Business Today

Staring Down The Furnace

The steel industry is feeling the pinch of the protracted slowdown in construction and auto sectors, two of its biggest clients. Will it be the next domino to fall?
Sumant Banerji   New Delhi     Print Edition: October 6, 2019
Staring Down The Furnace
Photograph by Shekhar Ghosh

The prolonged slump in demand for automobiles in India and slowdown in investments in the infrastructure sector have started hurting steel manufacturers.

The growth in steel consumption in the country - measured as apparent steel use (ASU) - dropped sharply from a healthy 6.3 per cent at the start of fiscal 2019/20 in April to a worrisome 1.7 per cent in August.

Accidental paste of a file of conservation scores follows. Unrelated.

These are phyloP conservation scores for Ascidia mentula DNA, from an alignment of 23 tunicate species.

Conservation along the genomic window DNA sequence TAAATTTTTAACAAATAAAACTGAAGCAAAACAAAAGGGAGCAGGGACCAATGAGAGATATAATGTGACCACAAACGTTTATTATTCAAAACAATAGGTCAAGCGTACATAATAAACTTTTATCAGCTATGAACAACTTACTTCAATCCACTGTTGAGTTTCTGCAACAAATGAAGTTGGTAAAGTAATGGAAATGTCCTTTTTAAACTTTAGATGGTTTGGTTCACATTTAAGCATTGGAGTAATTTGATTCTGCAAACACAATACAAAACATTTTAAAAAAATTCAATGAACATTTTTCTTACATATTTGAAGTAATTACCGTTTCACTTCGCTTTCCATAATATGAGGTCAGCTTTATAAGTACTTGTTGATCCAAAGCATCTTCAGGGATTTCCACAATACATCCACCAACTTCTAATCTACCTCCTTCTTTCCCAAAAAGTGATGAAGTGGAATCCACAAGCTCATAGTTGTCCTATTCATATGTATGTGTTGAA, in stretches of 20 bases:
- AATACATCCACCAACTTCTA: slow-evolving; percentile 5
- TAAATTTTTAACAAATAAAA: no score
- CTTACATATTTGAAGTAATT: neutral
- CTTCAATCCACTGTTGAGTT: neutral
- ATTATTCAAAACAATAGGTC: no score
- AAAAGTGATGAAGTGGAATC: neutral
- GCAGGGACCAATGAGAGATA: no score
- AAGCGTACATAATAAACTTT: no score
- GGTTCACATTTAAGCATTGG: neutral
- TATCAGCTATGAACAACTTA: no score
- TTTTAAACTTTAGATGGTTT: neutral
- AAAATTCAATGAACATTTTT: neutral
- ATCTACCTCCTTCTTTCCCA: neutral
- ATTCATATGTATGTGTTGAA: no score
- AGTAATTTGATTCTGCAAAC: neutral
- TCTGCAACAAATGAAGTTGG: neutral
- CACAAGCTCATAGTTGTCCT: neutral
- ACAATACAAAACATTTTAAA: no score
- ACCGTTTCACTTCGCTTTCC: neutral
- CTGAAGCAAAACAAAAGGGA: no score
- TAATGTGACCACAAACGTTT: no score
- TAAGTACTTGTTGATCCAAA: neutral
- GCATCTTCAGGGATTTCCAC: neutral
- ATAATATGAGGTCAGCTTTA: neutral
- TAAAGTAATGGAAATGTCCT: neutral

The biggest impact has come from the slowdown in the domestic automobile industry where sales have been under pressure for more than a year now. Automobile sales have declined 15.9 per cent in this fiscal so far. At a more micro level, passenger vehicles are down 23.54 per cent, commercial vehicles 19 per cent and two-wheelers 14.85 per cent. As the second-largest steel consuming industry, this slowdown has affected many secondary steel makers in the country. In Jamshedpur, for example, a steep reduction in production at Tata Motors' heavy truck and bus factory has resulted in shutting down of at least 12 secondary steel plants in the region while another 30 are on the verge of closure.